Ever hear the one about the cat that was simultaneously dead and alive?
In 1935, Austrian quantum physicist Erwin Schrödinger devised a hypothetical experiment, in which a cat is placed in a sealed box with a radioactive sample, a Geiger counter and a bottle of poison. The Geiger counter is set to trigger the smashing of the bottle of poison if the radioactive material decays--which will kill the cat.
Schrödinger was out to illustrate the flaws in the "Copenhagen interpretation" of quantum mechanics, which argued that a particle exists in all its potential states at once until it is observed.
Schrödinger's Cat (source)
As Schrödinger cleverly pointed out, the Copenhagen interpretation would imply that the radioactive material would simultaneously decay and not decay in its sealed, unobserved environment. Which would mean the cat would be both alive and dead until the box is opened.
Since that's not possible, Schrödinger wrote that his hypothetical experiment "prevents us from so naively accepting as valid a 'blurred model' for representing reality."
That's what I love about quantum physicists--they explore the deepest nature of reality--and discover such fascinating things. In Part 1 of this two-part series (click here), I recommended five of my ten favorite physics articles.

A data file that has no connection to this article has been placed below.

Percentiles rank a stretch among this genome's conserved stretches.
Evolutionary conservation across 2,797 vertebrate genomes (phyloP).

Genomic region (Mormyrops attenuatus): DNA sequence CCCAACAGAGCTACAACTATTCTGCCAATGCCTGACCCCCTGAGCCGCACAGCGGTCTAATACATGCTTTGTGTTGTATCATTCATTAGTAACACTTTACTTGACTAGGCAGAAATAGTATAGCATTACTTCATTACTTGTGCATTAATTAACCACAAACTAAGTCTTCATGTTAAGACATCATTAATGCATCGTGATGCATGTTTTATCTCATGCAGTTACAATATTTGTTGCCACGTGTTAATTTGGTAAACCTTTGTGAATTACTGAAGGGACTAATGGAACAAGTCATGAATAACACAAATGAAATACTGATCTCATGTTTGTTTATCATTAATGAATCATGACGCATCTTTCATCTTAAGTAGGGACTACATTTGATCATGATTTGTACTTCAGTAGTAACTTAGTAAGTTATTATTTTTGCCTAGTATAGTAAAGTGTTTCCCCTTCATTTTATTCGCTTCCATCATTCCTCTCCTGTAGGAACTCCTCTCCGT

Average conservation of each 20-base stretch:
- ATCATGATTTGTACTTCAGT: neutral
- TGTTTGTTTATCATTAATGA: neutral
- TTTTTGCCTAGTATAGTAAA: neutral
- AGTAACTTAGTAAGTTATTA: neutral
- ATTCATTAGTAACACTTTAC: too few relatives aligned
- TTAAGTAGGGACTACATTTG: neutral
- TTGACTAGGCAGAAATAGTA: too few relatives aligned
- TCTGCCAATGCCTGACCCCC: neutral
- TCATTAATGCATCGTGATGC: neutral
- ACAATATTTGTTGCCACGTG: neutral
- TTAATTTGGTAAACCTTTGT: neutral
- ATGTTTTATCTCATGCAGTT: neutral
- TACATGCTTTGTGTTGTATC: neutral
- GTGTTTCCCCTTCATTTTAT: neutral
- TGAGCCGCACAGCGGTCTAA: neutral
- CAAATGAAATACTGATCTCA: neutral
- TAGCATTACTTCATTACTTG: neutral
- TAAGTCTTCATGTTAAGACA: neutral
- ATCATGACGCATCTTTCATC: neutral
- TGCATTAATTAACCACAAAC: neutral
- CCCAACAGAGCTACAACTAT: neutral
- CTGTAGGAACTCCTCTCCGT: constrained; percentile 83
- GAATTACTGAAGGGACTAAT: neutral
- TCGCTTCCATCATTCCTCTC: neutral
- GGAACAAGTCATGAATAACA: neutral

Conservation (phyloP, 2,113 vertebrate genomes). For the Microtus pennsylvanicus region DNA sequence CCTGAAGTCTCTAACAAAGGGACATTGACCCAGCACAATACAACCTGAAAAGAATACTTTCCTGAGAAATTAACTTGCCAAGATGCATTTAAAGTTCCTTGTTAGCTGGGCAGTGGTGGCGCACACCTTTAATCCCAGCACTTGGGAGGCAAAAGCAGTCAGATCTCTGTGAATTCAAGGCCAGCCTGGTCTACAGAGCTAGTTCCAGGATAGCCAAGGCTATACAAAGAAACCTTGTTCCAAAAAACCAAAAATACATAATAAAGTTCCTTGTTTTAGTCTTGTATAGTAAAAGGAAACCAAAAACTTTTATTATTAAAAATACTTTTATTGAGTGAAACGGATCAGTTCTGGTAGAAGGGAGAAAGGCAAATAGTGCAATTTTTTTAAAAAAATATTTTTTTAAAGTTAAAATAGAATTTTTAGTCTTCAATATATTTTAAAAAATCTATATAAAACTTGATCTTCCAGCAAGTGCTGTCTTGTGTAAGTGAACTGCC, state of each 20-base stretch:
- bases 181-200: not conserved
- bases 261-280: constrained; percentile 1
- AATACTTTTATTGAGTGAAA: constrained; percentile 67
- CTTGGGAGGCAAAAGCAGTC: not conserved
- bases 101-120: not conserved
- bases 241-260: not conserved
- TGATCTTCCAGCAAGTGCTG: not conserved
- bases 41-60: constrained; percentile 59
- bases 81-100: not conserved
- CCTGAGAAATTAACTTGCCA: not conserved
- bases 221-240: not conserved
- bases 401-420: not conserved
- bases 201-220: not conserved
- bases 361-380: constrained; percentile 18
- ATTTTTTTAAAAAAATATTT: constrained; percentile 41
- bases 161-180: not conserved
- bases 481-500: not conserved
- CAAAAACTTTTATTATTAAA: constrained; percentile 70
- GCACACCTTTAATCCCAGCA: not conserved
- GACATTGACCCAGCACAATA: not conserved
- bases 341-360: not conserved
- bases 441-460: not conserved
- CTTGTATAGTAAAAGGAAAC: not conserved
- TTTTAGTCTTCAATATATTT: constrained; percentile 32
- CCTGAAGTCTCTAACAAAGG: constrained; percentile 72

Here are the next five!
6. "On the Perceptual Content of Quantum Theoretical Kinematics and Mechanics" by Werner Heisenberg (1927) articulates the German physicist's famous "uncertainty principle," which Schrödinger sought to debunk with his alive/dead cat. Heisenberg argued that you could never know the exact position and velocity of an object because you would never truly know where the object had been. This lead to the idea that the "jolt" provided to a subatomic particle by observing it could affect it.
Werner Heisenberg and Paul Dirac (source)
Schrödinger and later Einstein debunked that "observation principle", but modern physicists have confirmed that Heisenberg was onto something. His uncertainty principle was true. If you bounce a photon off an electron to try to measure it, the electron's path is changed by the momentum of the photon that just hit it.
This "uncertainty" explains lots of natural phenomena, including why our sun shines. In the sun's center, protons collide with each other - sometimes they fuse and release energy in the form of heat and light. The temperatures at the sun's center are not high enough for the protons to gain enough energy to escape, according to classical physics. Luckily, thanks to the uncertainty principle, they do gather up enough bits of energy to burst out and provide us with sunshine.
7. "The Fundamental Equations of Quantum Mechanics," was written by then-PhD candidate Paul Dirac in 1925. A friend had sent Dirac Heisenberg's paper and the brilliant young physicist was drawn to a mysterious mathematical relationship that Heisenberg had reached. Tackling it led Dirac to develop his own quantum theory, and at 31 he became the youngest person to receive the Nobel Prize in Physics. With a personality rather like Mr. Spock, Dirac was known for both his long bouts of silence and his love of pure logic. In 1928, he predicted the existence of antimatter based on his equations.
In fact, I love Dirac's work so much I am writing separate article--coming soon!